Friday 2 December 2016

Public debt is latest threat to international recovery -IMF

Published 21/04/2010 | 05:00

THE state of the public finances in major economies is the newest threat to the financial system, the International Monetary System (IMF) says in its latest Global Financial Stability Report.

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Although the global financial system and the world economy are slowly regaining their health, there is a danger that the sharp rise in government debt during the economic crisis will feed back into lower growth and more problems for the banks.

"Even with weaker private credit demand, governments could crowd out business and household borrowers, retarding recovery," the twice-yearly report warns.

"If the legacy of the present crisis and emerging sovereign risks are not addressed, we run the very real risk of undermining the recovery and extending the financial crisis into a new phase," the report says.

In an analysis of the widening of the cost of government debt in the euro area, IMF economists say country-specific developments have been the main driver since October last year.

Crisis

"A closer look for each period in the crisis shows that earlier, the sources of contagion could be found among those countries hit hard by the financial crisis, such as Austria, the Netherlands and Ireland; whereas more recently the countries putting pressure on euro area sovereign bonds were primarily Greece, Portugal, and Spain, as the emphasis shifted towards short-term refinancing risk and long-term fiscal sustainability," the report says.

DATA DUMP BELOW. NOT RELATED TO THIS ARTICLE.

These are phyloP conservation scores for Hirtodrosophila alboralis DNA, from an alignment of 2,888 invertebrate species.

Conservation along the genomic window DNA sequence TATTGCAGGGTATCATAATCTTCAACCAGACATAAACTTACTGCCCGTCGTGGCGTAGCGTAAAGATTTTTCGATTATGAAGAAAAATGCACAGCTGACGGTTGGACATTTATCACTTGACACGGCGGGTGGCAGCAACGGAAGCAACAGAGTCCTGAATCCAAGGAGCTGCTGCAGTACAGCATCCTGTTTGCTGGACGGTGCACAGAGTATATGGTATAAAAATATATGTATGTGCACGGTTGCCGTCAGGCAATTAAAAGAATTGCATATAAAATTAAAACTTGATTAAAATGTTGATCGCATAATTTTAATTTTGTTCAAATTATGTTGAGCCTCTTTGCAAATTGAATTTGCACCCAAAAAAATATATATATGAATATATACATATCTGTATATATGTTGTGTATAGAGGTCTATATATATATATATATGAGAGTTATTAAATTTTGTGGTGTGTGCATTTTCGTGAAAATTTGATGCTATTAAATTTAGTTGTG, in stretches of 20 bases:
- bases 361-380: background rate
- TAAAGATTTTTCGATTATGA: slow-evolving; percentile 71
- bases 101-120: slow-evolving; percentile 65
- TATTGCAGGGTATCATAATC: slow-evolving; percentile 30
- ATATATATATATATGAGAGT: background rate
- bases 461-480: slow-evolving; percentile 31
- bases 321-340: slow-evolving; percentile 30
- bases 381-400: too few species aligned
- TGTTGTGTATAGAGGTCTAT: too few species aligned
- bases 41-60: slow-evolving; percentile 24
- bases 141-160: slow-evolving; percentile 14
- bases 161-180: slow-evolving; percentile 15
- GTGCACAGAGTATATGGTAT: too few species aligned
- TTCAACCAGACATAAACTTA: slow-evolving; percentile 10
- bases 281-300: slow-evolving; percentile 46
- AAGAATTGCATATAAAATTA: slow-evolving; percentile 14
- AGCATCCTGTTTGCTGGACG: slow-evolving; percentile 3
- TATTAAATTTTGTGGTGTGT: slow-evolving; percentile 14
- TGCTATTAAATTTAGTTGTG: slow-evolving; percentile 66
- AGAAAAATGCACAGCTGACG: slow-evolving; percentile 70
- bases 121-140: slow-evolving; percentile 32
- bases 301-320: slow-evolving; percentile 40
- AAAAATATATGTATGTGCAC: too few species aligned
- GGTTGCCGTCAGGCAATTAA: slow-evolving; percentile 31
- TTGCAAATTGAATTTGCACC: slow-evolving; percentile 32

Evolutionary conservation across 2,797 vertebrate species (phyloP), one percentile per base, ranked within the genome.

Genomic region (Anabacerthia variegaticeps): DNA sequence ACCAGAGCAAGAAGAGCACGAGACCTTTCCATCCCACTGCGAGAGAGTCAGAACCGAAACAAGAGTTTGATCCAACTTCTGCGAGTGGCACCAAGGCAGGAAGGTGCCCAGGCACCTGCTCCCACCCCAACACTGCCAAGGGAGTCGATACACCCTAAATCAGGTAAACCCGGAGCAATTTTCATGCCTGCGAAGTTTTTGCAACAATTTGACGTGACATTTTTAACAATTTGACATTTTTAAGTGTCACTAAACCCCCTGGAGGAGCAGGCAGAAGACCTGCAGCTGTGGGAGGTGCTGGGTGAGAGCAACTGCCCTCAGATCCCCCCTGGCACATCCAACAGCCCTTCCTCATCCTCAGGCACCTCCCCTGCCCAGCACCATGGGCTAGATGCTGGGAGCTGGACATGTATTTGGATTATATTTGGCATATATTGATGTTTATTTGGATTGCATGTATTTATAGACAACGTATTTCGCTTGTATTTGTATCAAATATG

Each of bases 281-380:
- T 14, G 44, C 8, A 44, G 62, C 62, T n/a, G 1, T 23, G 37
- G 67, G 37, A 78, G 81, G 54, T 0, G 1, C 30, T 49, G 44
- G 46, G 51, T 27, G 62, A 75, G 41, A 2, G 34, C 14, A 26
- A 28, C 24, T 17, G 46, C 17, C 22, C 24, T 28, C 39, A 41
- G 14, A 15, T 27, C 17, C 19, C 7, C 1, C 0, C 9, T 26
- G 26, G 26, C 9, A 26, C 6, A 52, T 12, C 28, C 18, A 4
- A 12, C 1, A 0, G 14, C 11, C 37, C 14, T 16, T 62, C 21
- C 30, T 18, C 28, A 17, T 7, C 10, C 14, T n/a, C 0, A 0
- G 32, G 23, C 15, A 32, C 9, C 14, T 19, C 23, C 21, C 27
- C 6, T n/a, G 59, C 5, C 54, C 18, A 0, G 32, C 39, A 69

lIn a statement last night the IMF said it is proposing a double-tax regime for banks that would fund future bailouts and penalise both the profits and pay of lenders.

The proposal emerged yesterday in a leaked confidential document prepared for the G20 meeting of finance ministers to be held this week in Washington. The IMF wants two separate taxes on banks to address the huge burden of support after the 2008 financial crash. According to the fund, unrecovered costs of bank rescues in the most affected G20 countries represent 4-5pc of GDP.

Irish Independent

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